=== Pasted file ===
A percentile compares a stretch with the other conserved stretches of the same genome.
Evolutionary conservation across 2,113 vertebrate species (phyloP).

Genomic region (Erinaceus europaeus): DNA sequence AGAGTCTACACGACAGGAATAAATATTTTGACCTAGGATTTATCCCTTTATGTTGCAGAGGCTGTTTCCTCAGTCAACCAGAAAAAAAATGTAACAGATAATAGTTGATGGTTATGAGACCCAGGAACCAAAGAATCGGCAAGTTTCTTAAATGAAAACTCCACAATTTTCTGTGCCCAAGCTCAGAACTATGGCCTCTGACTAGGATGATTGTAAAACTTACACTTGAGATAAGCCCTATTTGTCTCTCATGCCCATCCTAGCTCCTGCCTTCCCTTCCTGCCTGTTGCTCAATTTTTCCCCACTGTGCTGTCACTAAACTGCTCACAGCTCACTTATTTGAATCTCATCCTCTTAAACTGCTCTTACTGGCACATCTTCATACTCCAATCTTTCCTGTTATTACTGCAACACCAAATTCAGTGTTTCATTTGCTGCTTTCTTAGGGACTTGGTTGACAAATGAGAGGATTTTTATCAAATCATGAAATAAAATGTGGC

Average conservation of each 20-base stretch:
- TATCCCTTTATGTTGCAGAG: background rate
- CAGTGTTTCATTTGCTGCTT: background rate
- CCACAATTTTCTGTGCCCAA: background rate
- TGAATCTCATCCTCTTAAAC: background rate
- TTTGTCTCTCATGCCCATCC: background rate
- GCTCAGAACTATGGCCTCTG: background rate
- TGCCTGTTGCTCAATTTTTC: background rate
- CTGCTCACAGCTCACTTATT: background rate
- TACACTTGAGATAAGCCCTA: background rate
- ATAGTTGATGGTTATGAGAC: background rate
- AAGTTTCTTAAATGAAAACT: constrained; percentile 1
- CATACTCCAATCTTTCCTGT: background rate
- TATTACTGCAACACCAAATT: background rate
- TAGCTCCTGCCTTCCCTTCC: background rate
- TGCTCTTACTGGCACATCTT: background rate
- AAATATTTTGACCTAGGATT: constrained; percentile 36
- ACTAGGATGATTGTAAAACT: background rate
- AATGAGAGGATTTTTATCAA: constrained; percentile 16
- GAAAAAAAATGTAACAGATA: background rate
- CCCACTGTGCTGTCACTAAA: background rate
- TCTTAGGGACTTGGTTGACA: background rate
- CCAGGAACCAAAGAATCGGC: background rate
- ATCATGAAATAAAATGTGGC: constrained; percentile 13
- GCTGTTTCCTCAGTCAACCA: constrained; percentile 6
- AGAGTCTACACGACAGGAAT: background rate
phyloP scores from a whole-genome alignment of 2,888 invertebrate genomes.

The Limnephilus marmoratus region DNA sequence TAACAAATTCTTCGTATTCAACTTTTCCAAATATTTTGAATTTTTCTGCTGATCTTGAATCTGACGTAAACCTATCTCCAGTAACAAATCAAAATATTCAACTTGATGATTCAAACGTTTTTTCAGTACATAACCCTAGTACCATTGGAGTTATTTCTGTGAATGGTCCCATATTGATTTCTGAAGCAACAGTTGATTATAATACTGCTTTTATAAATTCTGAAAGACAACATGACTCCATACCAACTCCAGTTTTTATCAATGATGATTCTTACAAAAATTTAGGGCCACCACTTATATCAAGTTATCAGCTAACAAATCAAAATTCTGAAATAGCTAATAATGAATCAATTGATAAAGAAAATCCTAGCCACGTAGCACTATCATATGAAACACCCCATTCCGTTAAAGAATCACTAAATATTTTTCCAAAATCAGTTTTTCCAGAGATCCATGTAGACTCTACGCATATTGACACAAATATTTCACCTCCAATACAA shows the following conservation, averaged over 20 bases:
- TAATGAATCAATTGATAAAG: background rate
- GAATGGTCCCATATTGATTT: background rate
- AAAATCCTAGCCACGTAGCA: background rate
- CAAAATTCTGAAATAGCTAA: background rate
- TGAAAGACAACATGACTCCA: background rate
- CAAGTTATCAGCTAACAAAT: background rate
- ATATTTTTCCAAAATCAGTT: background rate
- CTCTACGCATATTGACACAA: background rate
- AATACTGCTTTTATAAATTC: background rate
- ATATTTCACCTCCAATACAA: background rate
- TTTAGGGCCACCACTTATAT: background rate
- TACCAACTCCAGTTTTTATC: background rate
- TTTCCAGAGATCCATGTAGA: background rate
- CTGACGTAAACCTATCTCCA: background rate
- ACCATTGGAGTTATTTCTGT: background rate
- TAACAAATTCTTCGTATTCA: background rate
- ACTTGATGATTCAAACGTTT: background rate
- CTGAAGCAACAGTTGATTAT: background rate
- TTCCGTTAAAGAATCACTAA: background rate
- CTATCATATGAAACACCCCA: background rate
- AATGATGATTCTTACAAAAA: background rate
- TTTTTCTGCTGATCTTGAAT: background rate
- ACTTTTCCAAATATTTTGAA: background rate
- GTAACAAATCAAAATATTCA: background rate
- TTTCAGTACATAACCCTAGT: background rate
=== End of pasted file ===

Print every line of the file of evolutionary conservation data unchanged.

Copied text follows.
A percentile compares a stretch with the other conserved stretches of the same genome.
Evolutionary conservation across 2,113 vertebrate species (phyloP).

Genomic region (Erinaceus europaeus): DNA sequence AGAGTCTACACGACAGGAATAAATATTTTGACCTAGGATTTATCCCTTTATGTTGCAGAGGCTGTTTCCTCAGTCAACCAGAAAAAAAATGTAACAGATAATAGTTGATGGTTATGAGACCCAGGAACCAAAGAATCGGCAAGTTTCTTAAATGAAAACTCCACAATTTTCTGTGCCCAAGCTCAGAACTATGGCCTCTGACTAGGATGATTGTAAAACTTACACTTGAGATAAGCCCTATTTGTCTCTCATGCCCATCCTAGCTCCTGCCTTCCCTTCCTGCCTGTTGCTCAATTTTTCCCCACTGTGCTGTCACTAAACTGCTCACAGCTCACTTATTTGAATCTCATCCTCTTAAACTGCTCTTACTGGCACATCTTCATACTCCAATCTTTCCTGTTATTACTGCAACACCAAATTCAGTGTTTCATTTGCTGCTTTCTTAGGGACTTGGTTGACAAATGAGAGGATTTTTATCAAATCATGAAATAAAATGTGGC

Average conservation of each 20-base stretch:
- TATCCCTTTATGTTGCAGAG: background rate
- CAGTGTTTCATTTGCTGCTT: background rate
- CCACAATTTTCTGTGCCCAA: background rate
- TGAATCTCATCCTCTTAAAC: background rate
- TTTGTCTCTCATGCCCATCC: background rate
- GCTCAGAACTATGGCCTCTG: background rate
- TGCCTGTTGCTCAATTTTTC: background rate
- CTGCTCACAGCTCACTTATT: background rate
- TACACTTGAGATAAGCCCTA: background rate
- ATAGTTGATGGTTATGAGAC: background rate
- AAGTTTCTTAAATGAAAACT: constrained; percentile 1
- CATACTCCAATCTTTCCTGT: background rate
- TATTACTGCAACACCAAATT: background rate
- TAGCTCCTGCCTTCCCTTCC: background rate
- TGCTCTTACTGGCACATCTT: background rate
- AAATATTTTGACCTAGGATT: constrained; percentile 36
- ACTAGGATGATTGTAAAACT: background rate
- AATGAGAGGATTTTTATCAA: constrained; percentile 16
- GAAAAAAAATGTAACAGATA: background rate
- CCCACTGTGCTGTCACTAAA: background rate
- TCTTAGGGACTTGGTTGACA: background rate
- CCAGGAACCAAAGAATCGGC: background rate
- ATCATGAAATAAAATGTGGC: constrained; percentile 13
- GCTGTTTCCTCAGTCAACCA: constrained; percentile 6
- AGAGTCTACACGACAGGAAT: background rate
phyloP scores from a whole-genome alignment of 2,888 invertebrate genomes.

The Limnephilus marmoratus region DNA sequence TAACAAATTCTTCGTATTCAACTTTTCCAAATATTTTGAATTTTTCTGCTGATCTTGAATCTGACGTAAACCTATCTCCAGTAACAAATCAAAATATTCAACTTGATGATTCAAACGTTTTTTCAGTACATAACCCTAGTACCATTGGAGTTATTTCTGTGAATGGTCCCATATTGATTTCTGAAGCAACAGTTGATTATAATACTGCTTTTATAAATTCTGAAAGACAACATGACTCCATACCAACTCCAGTTTTTATCAATGATGATTCTTACAAAAATTTAGGGCCACCACTTATATCAAGTTATCAGCTAACAAATCAAAATTCTGAAATAGCTAATAATGAATCAATTGATAAAGAAAATCCTAGCCACGTAGCACTATCATATGAAACACCCCATTCCGTTAAAGAATCACTAAATATTTTTCCAAAATCAGTTTTTCCAGAGATCCATGTAGACTCTACGCATATTGACACAAATATTTCACCTCCAATACAA shows the following conservation, averaged over 20 bases:
- TAATGAATCAATTGATAAAG: background rate
- GAATGGTCCCATATTGATTT: background rate
- AAAATCCTAGCCACGTAGCA: background rate
- CAAAATTCTGAAATAGCTAA: background rate
- TGAAAGACAACATGACTCCA: background rate
- CAAGTTATCAGCTAACAAAT: background rate
- ATATTTTTCCAAAATCAGTT: background rate
- CTCTACGCATATTGACACAA: background rate
- AATACTGCTTTTATAAATTC: background rate
- ATATTTCACCTCCAATACAA: background rate
- TTTAGGGCCACCACTTATAT: background rate
- TACCAACTCCAGTTTTTATC: background rate
- TTTCCAGAGATCCATGTAGA: background rate
- CTGACGTAAACCTATCTCCA: background rate
- ACCATTGGAGTTATTTCTGT: background rate
- TAACAAATTCTTCGTATTCA: background rate
- ACTTGATGATTCAAACGTTT: background rate
- CTGAAGCAACAGTTGATTAT: background rate
- TTCCGTTAAAGAATCACTAA: background rate
- CTATCATATGAAACACCCCA: background rate
- AATGATGATTCTTACAAAAA: background rate
- TTTTTCTGCTGATCTTGAAT: background rate
- ACTTTTCCAAATATTTTGAA: background rate
- GTAACAAATCAAAATATTCA: background rate
- TTTCAGTACATAACCCTAGT: background rate